Mon-Fri, noon-2:30pm and 6pm-11pm; Sat, 6pm-11pm; Sun, closed
A, B, C, D, E, F, M at W. 4th St.-Washington Sq.
In a neighborhood filled with oyster bars (Mermaid Oyster Bar, Mary’s Fish Camp), Pearl is still thriving ahead of its competition. It’s because it sticks to the basics and doesn’t try to get to fancy: Each item in the all-seafood menu pretty much consists of one ingredient and one ingredient only. The raw and fried oysters are market-driven and super fresh, but you’ll rack up a big bill if you order too many. It’s actually easy to have an affordable meal here, since so many of the “small plates” are actually entrée-sized. The smoked Atlantic salmon with Johnnycakes is a must-order: With crème fraiche and the small cornmeal flatbreads, it tastes like a highbrow version of the classic bagel and lox. Pan-roasted sea scallops and the daily catch of grilled fish are nice and light, but if you’ve endured the usual 45-minute wait at Pearl and squeezed into one of the small wooden chairs, you need to order the famous lobster roll. Know your facts first: It can definitely feed two, and -– don’t be afraid –- but it’s heavy on the mayo. The roll comes on a classic toasted hot dog bun, and gets paired with skinny shoestring fries. But don’t stop there: Pearl’s hot-fudge sundae will make you feel nostalgic and comforted, and when it’s in season, there’s excellent blueberry-crumble pie with vanilla ice cream. There’s a sign hanging with a quote from Mario Batali saying it’s one of his favorite restaurants in the city -– so small that you’d barely notice it. That’s Pearl’s style: It’s by no means a low-key restaurant (why else would the sign be there to begin with?), but it’s relaxed enough that you feel like you could be in a seafood shack at the beach.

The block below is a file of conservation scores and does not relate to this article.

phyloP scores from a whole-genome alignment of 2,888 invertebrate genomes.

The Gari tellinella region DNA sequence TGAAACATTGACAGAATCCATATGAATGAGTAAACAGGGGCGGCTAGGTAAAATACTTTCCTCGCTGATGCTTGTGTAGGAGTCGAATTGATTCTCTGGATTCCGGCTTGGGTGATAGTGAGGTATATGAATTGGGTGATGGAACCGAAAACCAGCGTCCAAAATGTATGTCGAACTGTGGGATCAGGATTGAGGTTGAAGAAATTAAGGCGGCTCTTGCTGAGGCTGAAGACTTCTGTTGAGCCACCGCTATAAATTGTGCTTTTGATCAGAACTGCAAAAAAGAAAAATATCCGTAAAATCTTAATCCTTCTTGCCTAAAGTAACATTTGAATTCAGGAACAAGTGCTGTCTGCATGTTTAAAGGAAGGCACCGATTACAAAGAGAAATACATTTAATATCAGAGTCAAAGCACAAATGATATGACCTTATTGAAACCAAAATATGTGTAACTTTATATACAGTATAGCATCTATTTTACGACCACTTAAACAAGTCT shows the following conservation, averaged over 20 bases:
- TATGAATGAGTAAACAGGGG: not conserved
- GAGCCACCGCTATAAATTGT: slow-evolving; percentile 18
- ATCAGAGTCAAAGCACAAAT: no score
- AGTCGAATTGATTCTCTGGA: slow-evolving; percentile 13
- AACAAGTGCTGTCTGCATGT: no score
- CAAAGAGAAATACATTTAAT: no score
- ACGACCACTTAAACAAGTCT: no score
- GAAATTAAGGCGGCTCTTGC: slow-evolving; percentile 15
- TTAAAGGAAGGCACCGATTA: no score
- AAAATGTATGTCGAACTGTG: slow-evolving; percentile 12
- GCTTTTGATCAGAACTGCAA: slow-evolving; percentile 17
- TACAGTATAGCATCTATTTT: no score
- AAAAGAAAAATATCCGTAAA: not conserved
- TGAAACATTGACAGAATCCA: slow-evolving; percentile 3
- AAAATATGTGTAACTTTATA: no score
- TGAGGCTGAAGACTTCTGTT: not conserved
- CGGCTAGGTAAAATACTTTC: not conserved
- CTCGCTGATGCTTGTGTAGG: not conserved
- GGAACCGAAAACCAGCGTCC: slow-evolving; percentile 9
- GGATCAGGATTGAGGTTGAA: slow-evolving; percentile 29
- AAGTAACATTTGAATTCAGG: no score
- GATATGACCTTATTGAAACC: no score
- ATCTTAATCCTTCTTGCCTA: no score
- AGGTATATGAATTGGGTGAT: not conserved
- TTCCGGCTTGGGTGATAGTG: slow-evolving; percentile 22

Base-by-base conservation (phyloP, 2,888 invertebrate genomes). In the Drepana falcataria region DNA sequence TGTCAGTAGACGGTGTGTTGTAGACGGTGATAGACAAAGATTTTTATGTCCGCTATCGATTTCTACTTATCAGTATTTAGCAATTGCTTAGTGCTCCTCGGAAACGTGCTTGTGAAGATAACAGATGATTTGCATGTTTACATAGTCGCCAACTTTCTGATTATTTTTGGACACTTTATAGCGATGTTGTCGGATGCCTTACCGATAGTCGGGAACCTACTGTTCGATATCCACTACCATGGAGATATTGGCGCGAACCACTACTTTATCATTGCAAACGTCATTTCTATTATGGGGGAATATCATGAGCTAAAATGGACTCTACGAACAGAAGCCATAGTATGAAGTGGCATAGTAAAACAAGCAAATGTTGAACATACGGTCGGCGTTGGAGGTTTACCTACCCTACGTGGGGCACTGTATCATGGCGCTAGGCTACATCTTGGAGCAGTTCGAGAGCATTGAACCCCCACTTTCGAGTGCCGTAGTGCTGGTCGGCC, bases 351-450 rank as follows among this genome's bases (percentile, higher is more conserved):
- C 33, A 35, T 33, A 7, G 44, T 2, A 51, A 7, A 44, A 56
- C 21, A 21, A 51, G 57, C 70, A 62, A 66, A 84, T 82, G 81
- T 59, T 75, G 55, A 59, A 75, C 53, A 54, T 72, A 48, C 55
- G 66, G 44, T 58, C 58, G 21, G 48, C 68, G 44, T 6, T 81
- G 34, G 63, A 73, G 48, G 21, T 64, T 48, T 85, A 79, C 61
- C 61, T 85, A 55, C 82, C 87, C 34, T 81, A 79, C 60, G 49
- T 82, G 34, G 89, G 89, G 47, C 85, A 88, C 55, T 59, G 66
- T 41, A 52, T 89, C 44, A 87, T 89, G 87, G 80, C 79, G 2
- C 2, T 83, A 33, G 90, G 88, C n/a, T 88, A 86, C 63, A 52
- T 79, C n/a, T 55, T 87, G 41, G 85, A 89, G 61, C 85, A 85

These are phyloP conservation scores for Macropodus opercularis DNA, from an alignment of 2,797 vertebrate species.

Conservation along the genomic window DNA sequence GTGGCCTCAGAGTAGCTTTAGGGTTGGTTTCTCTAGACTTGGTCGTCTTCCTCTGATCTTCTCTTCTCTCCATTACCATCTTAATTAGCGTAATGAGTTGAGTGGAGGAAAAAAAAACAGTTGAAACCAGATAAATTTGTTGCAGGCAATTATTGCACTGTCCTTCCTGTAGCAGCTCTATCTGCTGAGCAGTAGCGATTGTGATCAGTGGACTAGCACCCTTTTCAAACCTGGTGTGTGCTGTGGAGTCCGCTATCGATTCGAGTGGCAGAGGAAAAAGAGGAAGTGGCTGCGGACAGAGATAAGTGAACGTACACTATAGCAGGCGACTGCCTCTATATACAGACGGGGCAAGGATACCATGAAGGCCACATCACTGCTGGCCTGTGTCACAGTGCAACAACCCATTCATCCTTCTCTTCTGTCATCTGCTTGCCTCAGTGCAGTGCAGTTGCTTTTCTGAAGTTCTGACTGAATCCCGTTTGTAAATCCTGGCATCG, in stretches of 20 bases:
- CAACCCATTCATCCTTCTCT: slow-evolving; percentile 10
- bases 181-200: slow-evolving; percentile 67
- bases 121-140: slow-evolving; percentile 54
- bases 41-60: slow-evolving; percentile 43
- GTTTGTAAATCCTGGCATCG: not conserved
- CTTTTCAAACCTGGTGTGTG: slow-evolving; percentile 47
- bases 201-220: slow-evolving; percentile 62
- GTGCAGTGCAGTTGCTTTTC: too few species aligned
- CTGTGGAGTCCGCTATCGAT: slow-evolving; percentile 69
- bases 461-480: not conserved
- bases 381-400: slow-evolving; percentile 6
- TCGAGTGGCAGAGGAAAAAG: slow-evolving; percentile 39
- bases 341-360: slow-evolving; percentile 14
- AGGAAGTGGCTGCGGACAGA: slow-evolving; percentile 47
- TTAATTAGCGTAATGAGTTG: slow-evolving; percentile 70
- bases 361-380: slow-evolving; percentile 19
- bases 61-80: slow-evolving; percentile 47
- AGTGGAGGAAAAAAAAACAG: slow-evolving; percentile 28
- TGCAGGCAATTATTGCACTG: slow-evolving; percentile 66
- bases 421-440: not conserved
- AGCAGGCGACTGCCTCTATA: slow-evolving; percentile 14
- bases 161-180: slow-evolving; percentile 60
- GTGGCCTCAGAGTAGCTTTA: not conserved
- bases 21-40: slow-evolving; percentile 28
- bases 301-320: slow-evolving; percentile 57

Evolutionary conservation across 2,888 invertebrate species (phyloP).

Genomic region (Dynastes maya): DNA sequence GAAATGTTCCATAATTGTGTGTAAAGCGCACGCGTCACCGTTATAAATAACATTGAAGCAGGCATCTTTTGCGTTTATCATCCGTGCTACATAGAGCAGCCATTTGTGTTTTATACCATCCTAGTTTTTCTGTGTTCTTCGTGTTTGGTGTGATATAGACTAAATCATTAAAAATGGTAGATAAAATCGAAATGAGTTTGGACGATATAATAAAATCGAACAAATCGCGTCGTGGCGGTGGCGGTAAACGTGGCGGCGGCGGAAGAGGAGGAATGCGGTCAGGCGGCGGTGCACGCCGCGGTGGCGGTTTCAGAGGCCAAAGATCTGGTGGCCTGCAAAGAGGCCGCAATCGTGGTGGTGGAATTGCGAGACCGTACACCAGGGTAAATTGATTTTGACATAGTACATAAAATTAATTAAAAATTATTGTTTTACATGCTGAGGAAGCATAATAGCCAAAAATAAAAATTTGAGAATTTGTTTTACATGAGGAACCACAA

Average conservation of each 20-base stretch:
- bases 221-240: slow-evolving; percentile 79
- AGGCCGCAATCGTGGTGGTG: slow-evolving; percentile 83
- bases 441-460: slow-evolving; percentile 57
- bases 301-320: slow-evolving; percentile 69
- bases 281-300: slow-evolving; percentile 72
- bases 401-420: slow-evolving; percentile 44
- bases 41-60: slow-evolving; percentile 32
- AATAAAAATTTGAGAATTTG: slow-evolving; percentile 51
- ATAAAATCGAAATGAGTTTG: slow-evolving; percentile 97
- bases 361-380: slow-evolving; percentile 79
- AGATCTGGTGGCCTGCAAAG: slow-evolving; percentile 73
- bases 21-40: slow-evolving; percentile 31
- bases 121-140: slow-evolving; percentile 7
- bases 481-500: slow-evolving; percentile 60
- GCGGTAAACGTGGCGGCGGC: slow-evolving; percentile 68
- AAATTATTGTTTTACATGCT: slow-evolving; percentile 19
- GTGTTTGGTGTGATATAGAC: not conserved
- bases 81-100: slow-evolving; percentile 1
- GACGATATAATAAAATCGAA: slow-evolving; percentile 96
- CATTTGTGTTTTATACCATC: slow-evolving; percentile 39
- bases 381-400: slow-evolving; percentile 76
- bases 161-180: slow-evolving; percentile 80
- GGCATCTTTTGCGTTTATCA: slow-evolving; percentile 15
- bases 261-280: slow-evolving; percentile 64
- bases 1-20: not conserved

Clam chowder, $8; fried oysters, $13.75; mussels in mustard cream, $13; lobster roll, market price; grilled whole fish, market price